Robert Downey Jr. leads the race with sharp wit that the less dedicated hero-fans needed. The moment-after one word responses, by the puny S.H.I.E.L.D agent and by the culturally unfounded Captain America are relaxing touches. They even joked as New york city was being overwhelmed with green scale-typico aliens. Scarlett Johansson shows well-toned, Russian-suppressed emotion alongside her sassy appeal. Mark Ruffalo was the actor I least liked, partly because his dialogue was slightly redundant, constantly saying to not let him run wild; that Is not necessarily his fault, but he was of such an ex-addict disposition to the point of being overcooked.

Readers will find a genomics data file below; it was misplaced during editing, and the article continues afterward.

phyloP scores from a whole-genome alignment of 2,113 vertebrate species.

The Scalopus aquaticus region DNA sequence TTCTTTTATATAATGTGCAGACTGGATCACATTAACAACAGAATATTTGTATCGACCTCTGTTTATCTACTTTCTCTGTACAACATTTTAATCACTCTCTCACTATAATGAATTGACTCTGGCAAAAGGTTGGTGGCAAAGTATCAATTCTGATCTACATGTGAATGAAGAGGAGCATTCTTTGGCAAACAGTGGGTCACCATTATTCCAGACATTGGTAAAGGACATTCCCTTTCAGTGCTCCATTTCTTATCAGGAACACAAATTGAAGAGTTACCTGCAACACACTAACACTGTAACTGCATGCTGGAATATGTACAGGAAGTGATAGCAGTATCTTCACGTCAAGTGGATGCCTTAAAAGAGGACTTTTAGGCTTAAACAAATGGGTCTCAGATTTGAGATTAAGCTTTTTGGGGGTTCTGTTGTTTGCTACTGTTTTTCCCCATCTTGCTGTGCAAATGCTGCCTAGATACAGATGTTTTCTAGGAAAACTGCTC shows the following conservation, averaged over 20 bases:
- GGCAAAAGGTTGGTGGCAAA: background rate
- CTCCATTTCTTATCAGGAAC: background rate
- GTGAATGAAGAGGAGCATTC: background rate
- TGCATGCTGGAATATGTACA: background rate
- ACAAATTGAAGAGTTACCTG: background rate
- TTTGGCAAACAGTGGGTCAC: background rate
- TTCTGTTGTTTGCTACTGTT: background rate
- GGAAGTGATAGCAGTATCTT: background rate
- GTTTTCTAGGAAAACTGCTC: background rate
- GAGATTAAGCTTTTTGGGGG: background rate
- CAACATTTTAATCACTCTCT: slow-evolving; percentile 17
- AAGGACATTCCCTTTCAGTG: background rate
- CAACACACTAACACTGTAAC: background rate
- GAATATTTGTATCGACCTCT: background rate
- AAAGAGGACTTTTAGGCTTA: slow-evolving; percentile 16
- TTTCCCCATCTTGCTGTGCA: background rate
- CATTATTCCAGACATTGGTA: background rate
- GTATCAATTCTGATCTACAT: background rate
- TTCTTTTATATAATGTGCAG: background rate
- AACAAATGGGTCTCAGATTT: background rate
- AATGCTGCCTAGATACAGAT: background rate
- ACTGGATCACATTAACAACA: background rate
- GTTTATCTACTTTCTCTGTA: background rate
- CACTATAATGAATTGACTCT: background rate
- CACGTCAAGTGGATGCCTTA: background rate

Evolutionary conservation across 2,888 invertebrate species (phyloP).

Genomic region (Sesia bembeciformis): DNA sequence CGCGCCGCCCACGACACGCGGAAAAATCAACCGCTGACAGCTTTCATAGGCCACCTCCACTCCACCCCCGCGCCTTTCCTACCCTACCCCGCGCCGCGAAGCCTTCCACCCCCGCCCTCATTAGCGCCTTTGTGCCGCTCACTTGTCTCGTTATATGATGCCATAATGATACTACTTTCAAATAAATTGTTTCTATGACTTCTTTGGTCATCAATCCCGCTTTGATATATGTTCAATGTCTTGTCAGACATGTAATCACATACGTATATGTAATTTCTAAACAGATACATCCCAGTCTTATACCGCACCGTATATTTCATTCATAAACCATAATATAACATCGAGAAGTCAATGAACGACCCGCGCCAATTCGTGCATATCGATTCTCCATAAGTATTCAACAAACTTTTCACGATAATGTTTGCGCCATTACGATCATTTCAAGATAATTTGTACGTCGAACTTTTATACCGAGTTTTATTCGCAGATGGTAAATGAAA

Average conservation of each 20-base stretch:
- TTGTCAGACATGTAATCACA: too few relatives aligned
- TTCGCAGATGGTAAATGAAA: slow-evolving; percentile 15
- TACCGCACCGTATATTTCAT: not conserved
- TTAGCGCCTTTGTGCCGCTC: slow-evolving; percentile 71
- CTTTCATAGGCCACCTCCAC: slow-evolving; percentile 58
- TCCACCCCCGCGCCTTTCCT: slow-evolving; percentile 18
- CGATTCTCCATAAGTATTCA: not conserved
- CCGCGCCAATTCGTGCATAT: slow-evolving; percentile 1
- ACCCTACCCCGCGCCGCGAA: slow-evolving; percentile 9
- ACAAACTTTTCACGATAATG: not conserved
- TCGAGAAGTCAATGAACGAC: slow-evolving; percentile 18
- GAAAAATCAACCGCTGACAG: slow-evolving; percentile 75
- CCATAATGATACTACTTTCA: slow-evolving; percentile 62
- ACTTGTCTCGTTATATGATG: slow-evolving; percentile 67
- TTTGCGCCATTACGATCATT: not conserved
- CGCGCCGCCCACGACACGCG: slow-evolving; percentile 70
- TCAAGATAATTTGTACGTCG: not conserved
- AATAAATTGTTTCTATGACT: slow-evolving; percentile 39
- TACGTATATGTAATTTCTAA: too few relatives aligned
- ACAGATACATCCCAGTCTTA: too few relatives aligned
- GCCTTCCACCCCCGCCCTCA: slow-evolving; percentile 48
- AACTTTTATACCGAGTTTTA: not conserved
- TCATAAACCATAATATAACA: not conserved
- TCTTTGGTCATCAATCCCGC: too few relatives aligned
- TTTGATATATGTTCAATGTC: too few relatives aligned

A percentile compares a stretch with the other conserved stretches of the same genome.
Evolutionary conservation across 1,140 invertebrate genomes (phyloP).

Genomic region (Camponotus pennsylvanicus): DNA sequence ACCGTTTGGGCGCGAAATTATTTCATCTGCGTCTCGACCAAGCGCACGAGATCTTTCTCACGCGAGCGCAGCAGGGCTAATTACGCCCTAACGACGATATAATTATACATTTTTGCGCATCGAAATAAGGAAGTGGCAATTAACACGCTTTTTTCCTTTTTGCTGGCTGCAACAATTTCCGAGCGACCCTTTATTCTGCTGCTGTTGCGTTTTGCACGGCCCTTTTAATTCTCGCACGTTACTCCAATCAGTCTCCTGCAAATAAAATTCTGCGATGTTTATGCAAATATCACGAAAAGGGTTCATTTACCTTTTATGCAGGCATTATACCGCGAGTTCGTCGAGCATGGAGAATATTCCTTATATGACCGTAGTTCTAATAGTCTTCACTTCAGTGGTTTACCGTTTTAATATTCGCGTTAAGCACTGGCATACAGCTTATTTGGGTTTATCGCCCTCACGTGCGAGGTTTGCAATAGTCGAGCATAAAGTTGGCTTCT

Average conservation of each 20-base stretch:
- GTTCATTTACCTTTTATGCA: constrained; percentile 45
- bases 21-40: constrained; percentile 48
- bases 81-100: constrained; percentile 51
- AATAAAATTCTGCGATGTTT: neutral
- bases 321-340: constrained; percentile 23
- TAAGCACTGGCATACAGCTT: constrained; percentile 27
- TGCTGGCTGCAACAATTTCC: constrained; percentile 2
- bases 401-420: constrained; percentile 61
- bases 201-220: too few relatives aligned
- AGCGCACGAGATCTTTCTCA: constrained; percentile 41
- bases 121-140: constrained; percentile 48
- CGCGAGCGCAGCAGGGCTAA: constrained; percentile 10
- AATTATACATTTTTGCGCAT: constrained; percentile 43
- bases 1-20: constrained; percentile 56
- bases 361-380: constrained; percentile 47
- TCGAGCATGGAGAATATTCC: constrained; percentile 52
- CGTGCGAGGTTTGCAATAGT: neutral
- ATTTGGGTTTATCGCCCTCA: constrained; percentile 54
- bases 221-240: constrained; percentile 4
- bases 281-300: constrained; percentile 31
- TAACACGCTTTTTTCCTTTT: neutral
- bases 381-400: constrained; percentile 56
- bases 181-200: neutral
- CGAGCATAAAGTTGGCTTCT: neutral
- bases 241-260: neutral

The exposition scenes have moments of doggedness and expected situations. But Whedon has a gift or maybe just an obsessive-like consciousness of transition, and each stock-character is a beacon to the characters’ assembly, like a little afghan girl hand-hugging the hulk towards her disease-stricken father, to have Banner and the audience discover she was a courier; and to put it simply, even if they were quietly playing chess it would be exciting; in reality, the fans prescribe the greatness to the heroes; to us, the beginning is like gangsters clambering out of limbos with sagging cigars, long-time greetings. And at least the characters are resilient, not the proto-type overacted bringin’ back the crew moment. But the film structure is far too in accord with itself for my liking. It’s like a pendulum, you are thinking too much about how far down it has swung, rather than the story; the purpose of film-devices is to advance the story, and for the same reason Hitchcock stopped his cameos because he felt it distracted his views, this pendulum camera-work does the same for me, awkward prediction of who’s coming into the panning-view next; however, this is slight compared to what a juggle the film is with so many characters, and it is truly amazing how the final-cut ends up being so well-toned and followable. The music was far from pop or techno that one might grudgingly suspect, but instead takes the preference of Iron Man and twists it a little, with bands like Soundgarden.